- The Washington Times - Friday, November 20, 2009

ANALYSIS/OPINION:

The essence of counterinsurgency strategy (COIN), integral to defeating Sept. 11, 2001-type extremists infecting various Middle East countries, is building confidence among the population.

The key is working hand-in-glove with the respective military and civilian authorities to help stabilize their combustible nations so they might be free of the specter of extremist violence, thereby enabling the buildup of family, community and nation, according to each culture’s unique and beautiful character.

This new, irregular warfare is fought largely on human terrain, about which Gen. David H. Petraeus has written in the COIN bible, aka “FM 3-24” - Field Manual 3-24. He recently affirmed for me during the American Veterans Center conference that official Washington - far from bloviating when asserting what they would do to win these wars - “gets it” on the fundamentals of COIN and that it is reflected in Situation Room deliberations on Afghanistan.

Fortunately, given the high stakes, especially vis-a-vis nuclear Pakistan, when it comes to executing COIN - not just bloviating, er, talking about it - Gen. Petraeus is an impresario.

To wit, “our job [in Pakistan], our task there,” he said, “is very much to support our Pakistani military counterparts. … They’re the ones who are doing the fighting. … They have taken very significant losses in the course of their campaign, but there’s a very impressive level of determination.”

To alleviate Pakistan’s fear about the durability of our commitment in this fight, Gen. Petraeus said, “we’re providing somewhere around $1.5 billion to $2 billion per year in a variety of forms of security assistance, including … coalition support funds and foreign military financing and others and … the Kerry-Lugar [Senate] bill now … will add another $1.5 billion per year for the next five years.” Other officials are clearly less expert in COIN execution, evidenced by leaks from an increasingly leaky administration.

In a letter to Pakistan’s president, Asif Ali Zardari, Mr. Obama said he “expected Mr. Zardari to rally the nation’s political and national security institutions in a united campaign against extremists threatening Pakistan and Afghanistan, said an official briefed on the conversations, who spoke on the condition of anonymity because the talks were confidential” (New York Times, Nov. 16). That’s a leak we could have done without, given that it’s more finger-wagging than confidence-building.

According to Gen. Petraeus, there’s much to praise. “The major development in Pakistan,” he said, “… was a true shift in popular opinion [10 months ago] - all of the citizenry virtually, all of the political leaders including the major opposition figures … and the vast majority of the clerics, all coming together to oppose and to confront the extremists - the internal extremists - and seeing them as … the most pressing threat to the existence of the Pakistani state, to the very writ of governance. That is a hugely important development … very, very significant.”

This united resolve, he said, has resulted in “very determined” operations, starting with the Swat District of the Northwest Frontier Province, that he characterized as a “very commendable, very impressive job … clearing that large … dramatic valley of the insurgents, of the Pakistani Taliban - not be confused with the Afghan Taliban” - this time complemented by rebuilding, with leaders “intent ultimately on transitioning to local security forces with police and so forth.”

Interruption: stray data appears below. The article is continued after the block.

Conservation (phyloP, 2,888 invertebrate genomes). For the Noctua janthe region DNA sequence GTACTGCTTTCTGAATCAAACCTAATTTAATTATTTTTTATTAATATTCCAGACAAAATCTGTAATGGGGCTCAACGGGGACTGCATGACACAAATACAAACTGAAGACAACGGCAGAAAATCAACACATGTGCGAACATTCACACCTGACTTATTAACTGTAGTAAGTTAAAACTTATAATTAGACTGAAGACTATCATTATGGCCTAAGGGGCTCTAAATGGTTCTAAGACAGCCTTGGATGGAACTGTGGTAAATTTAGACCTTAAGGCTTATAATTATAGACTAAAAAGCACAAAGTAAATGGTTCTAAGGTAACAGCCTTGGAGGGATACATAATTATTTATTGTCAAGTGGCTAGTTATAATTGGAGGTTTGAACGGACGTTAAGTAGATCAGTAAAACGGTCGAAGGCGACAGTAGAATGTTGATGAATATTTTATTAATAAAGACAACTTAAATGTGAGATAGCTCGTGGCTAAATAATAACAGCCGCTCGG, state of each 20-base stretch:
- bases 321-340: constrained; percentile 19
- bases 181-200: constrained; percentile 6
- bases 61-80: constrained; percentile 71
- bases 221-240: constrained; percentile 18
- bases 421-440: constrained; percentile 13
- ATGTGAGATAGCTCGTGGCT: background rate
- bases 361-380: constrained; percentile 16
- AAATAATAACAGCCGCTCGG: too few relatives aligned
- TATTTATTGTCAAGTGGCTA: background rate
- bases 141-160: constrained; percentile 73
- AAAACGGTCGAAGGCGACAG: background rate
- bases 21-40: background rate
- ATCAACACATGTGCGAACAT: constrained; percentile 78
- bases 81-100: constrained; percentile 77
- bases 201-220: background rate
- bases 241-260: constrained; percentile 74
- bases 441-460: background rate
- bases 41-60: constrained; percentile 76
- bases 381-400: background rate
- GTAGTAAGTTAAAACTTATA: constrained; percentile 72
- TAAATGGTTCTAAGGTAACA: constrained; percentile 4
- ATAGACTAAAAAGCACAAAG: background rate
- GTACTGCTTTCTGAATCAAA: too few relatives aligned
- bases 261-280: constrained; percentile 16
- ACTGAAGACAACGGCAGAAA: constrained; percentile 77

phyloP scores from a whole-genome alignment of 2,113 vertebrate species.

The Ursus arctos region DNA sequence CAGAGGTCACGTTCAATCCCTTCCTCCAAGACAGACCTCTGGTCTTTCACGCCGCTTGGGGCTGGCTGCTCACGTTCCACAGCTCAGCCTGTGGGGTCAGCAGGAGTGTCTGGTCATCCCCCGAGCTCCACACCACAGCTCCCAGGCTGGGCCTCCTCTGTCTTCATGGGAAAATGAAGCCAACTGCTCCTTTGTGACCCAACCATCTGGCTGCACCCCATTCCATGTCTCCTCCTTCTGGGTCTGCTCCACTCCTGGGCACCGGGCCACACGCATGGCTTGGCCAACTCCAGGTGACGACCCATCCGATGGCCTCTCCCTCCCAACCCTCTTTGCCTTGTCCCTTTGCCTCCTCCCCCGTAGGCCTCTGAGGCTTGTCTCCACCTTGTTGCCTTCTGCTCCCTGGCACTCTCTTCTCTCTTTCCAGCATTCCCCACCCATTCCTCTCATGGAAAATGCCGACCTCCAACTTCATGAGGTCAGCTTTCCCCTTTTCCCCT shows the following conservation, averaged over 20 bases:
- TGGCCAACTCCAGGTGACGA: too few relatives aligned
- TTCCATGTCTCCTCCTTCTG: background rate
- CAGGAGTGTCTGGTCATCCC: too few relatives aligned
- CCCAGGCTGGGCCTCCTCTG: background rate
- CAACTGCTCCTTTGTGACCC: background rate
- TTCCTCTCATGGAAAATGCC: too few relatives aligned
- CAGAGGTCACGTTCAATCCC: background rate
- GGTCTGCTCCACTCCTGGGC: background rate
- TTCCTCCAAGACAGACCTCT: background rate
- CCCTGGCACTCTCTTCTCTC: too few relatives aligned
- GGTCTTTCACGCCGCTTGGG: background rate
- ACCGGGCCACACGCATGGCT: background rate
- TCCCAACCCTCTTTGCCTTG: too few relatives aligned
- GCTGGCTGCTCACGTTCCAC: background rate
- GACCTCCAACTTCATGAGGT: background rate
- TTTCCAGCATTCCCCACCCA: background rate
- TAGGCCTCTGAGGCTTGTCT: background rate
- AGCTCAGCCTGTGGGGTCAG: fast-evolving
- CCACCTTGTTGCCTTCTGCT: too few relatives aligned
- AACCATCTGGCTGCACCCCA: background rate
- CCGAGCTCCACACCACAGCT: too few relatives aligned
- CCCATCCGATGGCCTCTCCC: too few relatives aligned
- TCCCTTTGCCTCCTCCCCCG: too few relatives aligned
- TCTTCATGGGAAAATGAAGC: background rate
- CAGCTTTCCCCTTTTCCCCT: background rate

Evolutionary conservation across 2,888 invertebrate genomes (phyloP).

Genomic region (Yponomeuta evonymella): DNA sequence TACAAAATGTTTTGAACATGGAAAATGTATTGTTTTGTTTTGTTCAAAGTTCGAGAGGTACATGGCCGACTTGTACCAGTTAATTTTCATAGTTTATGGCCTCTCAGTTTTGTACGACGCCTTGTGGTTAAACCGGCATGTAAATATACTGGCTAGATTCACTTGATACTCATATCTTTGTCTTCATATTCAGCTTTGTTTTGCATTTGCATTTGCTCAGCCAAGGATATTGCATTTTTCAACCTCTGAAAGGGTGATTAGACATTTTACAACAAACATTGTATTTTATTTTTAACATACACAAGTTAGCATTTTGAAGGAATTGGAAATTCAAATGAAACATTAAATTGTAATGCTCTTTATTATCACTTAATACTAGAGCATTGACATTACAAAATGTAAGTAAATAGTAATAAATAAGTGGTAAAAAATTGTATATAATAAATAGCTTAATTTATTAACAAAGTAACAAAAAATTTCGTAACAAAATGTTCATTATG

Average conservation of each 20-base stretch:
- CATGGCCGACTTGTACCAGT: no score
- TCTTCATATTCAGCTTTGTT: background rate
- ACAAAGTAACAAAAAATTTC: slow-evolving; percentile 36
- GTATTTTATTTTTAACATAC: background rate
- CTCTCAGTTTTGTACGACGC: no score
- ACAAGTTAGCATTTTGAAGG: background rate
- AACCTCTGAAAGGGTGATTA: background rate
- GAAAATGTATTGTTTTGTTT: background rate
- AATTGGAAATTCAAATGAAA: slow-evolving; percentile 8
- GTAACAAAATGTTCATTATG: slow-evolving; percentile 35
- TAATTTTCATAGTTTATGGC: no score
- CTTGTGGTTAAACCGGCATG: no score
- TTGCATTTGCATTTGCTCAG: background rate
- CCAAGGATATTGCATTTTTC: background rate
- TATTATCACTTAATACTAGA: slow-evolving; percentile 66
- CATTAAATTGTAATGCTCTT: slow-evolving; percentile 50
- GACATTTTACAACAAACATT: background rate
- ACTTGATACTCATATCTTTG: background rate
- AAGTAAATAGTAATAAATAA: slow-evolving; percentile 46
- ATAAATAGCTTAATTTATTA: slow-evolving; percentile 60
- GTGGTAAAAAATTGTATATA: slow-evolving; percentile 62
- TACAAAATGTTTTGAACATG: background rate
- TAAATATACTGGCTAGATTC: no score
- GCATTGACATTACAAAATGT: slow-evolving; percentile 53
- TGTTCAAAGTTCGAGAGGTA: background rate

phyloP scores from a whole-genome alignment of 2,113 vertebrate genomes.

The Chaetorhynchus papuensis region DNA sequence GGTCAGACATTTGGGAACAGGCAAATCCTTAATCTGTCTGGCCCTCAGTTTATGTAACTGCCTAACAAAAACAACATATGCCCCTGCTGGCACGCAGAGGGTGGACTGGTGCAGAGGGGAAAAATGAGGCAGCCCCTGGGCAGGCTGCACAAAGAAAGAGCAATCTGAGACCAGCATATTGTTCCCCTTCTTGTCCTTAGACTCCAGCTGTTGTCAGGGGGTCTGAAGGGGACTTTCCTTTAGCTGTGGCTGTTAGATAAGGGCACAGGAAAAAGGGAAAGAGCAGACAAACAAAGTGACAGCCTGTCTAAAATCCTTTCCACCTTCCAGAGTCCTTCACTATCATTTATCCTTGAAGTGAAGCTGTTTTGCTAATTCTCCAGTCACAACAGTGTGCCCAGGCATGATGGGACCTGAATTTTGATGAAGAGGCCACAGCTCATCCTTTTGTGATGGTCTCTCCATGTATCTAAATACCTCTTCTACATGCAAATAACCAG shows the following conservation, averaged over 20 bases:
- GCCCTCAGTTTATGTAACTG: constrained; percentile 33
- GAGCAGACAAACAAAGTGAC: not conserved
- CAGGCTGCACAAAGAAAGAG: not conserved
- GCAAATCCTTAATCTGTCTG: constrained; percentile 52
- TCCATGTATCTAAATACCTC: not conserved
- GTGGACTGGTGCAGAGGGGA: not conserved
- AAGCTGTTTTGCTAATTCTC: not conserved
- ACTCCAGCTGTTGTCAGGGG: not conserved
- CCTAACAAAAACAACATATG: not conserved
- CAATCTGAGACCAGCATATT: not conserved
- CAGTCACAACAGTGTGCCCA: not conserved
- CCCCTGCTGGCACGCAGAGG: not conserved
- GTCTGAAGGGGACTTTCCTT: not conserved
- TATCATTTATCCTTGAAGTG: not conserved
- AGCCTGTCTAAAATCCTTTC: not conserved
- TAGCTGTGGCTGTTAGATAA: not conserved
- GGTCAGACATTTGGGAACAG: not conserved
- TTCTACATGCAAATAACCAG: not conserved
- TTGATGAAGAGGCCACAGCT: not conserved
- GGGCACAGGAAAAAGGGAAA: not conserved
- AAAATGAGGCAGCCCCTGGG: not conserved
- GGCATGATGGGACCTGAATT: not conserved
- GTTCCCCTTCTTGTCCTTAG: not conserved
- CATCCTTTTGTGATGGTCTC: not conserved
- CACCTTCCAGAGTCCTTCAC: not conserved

More recently, in the Federally Administered Tribal Areas - the border areas of Western Pakistan and Eastern Afghanistan - the Pakistani military got to the root, killing Baitullah Mehsud, who led an extremist organization that “killed Benazir Bhutto” and has “blown up markets in Peshawar … carried out attacks on visiting cricket teams … killed countless innocent Pakistani civilians and then military and governmental officials.”

This ongoing operation, Gen. Petraeus said, comprised of three divisions converging on the major strongholds of these organizations, has gone “quite well.” Albeit, he characterized the whole effort as “heartening but tough” given the rugged terrain - e.g., in FATA “operating at probably some 5,000-7,000 feet … [now] in the early stages of winter … [in] a tough, tough area - proceeding at light infantry speed … against enemies who are dug in and fighting from very rugged structures” and given extremists’ nature: “They lash out, they try to counterattack and they blow things up indiscriminately.”

Yet, Gen. Petraeus said, “The hope is, frankly, that this will expose even further to the Pakistani people the very nature of these organizations … their indiscriminate violence, their extremist ideology and their very oppressive practices, as well.”

All the while, the president, traveling in Asia, has “quietly” dispatched his national-security adviser, Gen. James L. Jones, to Islamabad, Pakistan’s capital, to let the Pakistanis know “the new American strategy would work only if Pakistan broadened its fight … and went after the groups that use havens in Pakistan for plotting and carrying out attacks against American troops in Afghanistan, as well as support networks for al Qaeda” (New York Times, Nov. 16).

Why not instead seal the Afghanistan border? That way, Pakistan, focusing on “the internal extremists who have so threatened the fabric of Pakistani society and governance” can continue stabilizing their country by cleaning out their own extremists.

That, after all, is the point of counterinsurgency strategy.

Mary Claire Kendall is a Washington-based writer.

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